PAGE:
Under Section 241(b)(3)(C) of PL-112-40, end date of February 2011 was removed so that family members remain eligible after February 2011 for listed events:

    • Enrollment in Medicare,

    • Divorce, and/or

    • Death.

  2. Processed Claims: The table below details the specific actions to take when working responses for processed claims. (Remember to use the letters and forms required under general claims procedures when considering responses for unprocessed claims. See IRM 4.19.16, Claims.)

    If Then
    The taxpayer signs the report or, prior to the mailing of a Statutory Notice of Deficiency, pays the full amount, Close the case agreed using normal procedures.
    The taxpayer submits documentation and you need additional information, Follow procedures in IRM 4.19.13.9.1, Taxpayer Response – Additional Information Needed.
    The taxpayer submits sufficient verification that the return is substantially correct. Close using "no change" procedures.

4.19.15.32.4  (11-29-2011)
Case Closure

  1. Unprocessed Claims — If

    1. Allowing HCTC, use Credit Reference Number (CRN) 250 with the allowable amount in Block 15 of Form 5344.

    2. Disallowing HCTC in whole or in part, provide a detailed explanation on Letter 105-CLetter 106-C.

  2. Processed Claims — Follow the applicable steps below:

    If And Then
    Allowing HCTC Form 5344 does not include changes to tax, income, or other credits,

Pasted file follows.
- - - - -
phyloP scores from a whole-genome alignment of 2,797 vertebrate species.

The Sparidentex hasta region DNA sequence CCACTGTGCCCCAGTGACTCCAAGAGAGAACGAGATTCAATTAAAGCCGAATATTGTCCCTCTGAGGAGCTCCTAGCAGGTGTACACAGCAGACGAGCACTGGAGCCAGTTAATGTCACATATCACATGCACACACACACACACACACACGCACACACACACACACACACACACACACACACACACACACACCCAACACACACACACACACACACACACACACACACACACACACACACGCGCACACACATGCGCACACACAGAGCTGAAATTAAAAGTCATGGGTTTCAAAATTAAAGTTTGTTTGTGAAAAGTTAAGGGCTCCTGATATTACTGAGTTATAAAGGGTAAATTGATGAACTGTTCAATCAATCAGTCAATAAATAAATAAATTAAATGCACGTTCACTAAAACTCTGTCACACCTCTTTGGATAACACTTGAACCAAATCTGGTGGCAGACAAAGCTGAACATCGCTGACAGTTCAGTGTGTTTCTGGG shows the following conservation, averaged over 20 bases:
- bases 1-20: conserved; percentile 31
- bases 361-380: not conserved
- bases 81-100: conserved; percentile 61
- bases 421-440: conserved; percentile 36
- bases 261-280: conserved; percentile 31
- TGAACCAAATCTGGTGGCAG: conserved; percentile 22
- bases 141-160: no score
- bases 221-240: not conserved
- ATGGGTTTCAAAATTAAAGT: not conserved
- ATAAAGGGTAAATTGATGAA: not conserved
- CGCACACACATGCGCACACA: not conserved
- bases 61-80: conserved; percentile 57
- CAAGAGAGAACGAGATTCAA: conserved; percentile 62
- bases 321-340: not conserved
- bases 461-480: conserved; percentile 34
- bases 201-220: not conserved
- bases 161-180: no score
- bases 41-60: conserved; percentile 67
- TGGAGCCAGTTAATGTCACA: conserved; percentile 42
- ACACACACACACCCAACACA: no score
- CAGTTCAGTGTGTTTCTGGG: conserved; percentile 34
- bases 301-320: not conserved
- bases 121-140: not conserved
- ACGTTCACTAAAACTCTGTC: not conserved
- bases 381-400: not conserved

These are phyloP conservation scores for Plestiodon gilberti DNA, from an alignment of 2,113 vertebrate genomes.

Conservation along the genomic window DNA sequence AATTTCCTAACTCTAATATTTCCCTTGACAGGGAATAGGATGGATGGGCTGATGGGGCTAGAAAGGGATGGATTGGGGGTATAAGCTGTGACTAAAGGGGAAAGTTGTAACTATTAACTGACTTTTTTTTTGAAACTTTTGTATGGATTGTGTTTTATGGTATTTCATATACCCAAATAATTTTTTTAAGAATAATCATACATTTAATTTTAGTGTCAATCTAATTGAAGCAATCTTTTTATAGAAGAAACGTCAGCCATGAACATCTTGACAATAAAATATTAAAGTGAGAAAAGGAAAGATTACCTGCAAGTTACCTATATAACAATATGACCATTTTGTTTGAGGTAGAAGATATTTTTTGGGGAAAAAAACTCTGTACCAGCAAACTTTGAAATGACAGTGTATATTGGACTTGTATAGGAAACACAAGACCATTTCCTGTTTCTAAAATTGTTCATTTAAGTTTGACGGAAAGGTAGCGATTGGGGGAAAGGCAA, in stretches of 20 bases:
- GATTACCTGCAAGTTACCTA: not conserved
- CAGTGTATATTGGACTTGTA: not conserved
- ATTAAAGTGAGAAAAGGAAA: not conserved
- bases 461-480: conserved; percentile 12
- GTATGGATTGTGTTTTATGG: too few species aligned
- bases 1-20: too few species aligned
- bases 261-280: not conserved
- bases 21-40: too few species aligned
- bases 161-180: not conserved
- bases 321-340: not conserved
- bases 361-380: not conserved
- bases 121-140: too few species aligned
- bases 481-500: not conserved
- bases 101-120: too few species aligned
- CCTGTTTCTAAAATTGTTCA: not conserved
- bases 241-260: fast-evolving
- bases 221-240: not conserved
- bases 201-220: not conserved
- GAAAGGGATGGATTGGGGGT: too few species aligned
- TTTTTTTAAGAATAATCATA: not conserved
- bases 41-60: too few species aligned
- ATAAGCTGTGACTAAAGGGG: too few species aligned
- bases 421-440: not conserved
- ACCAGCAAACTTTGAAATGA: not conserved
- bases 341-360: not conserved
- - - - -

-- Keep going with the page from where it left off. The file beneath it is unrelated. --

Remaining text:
1. Use DC 02 in Block 13 of Form 5344.

    2. Input "no change" Issue Code 61065 in Block 41.

    Disallowing HCTC TC 766 does not include a CRN, Input CRN 767 with the unallowable amount and a minus sign (-) in Block 15 of Form 5344.
    TC 766 includes CRN 250, Input CRN 250 with the unallowable amount and a minus sign (–) in Block 15 of Form 5344.
    HCTC is posted to the account in any other manner (see above),
    1. Consult the work leader for the appropriate reversal code.

    2. Use Hold Code 3 in Block 7 of Form 5344 to prevent a notice.

    A refund is frozen with TC 576, Issue Letter 105-C or Letter 106-C if required. IRM 4.19.15.18.5, Response/No Response to Unallowable Notices/Letters.

4.19.15.33  (11-29-2011)
Self-Employed Health Insurance Deduction – IRC 162(l)

  1. A taxpayer may be able to deduct part or all of the amount paid for health insurance, if the taxpayer is one of the following:

    • A self-employed individual and has a net profit for the tax year from a Schedule C, Schedule C-EZ, or Schedule F

    • A shareholder owning more than two percent of the outstanding stock of an S Corporation (or is considered as owning more than two percent by reason of the attribution rules under IRC 318) with wages reported on Form W-2, or

    • A partner with net earnings from self-employment reported on Line 15a of Schedule K-1 (TY 2003 Form 1065). For TY 2004, the net earning is reported on Line 14 of Schedule K-1 (TY 2005 and TY 2007 Form 1065).

    Note:

    A self-employed individual’s deduction of health insurance for income tax purposes does not reduce his net earnings from self employment. (See Section 162(I)(4))

  2. Under IRC 318 attribution rules, a taxpayer is considered more than a 2-percent shareholder in a S Corporation if:

    1. The shareholder is the taxpayer’s spouse, parent, child or grandchild, and